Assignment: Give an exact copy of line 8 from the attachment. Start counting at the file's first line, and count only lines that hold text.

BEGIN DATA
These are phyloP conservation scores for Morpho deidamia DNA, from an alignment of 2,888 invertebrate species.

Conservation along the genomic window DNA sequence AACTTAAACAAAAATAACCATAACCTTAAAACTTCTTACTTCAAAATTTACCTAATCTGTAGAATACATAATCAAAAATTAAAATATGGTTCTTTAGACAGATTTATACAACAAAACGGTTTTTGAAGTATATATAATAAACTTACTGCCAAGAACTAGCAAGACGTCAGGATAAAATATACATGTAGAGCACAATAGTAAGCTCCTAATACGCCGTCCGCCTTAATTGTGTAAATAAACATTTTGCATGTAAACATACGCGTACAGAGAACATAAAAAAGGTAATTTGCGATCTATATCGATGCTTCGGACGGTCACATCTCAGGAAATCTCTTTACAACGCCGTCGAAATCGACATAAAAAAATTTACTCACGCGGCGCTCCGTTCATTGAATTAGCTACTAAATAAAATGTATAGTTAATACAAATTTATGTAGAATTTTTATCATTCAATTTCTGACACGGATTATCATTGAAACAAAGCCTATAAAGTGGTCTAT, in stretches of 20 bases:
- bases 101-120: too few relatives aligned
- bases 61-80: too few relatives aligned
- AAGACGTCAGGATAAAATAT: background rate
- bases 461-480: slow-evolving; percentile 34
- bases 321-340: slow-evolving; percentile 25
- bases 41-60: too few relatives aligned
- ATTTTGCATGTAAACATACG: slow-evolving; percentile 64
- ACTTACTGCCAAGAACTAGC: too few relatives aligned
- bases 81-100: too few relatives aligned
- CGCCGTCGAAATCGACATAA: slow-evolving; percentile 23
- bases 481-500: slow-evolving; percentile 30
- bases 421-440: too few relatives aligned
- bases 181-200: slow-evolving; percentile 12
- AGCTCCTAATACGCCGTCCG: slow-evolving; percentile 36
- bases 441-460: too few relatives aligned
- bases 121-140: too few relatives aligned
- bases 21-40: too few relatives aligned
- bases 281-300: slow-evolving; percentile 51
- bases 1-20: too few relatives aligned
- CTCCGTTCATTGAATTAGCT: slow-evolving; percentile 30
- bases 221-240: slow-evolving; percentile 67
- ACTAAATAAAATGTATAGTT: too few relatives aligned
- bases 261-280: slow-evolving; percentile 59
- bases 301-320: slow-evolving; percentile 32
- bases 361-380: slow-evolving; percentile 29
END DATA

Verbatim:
- bases 41-60: too few relatives aligned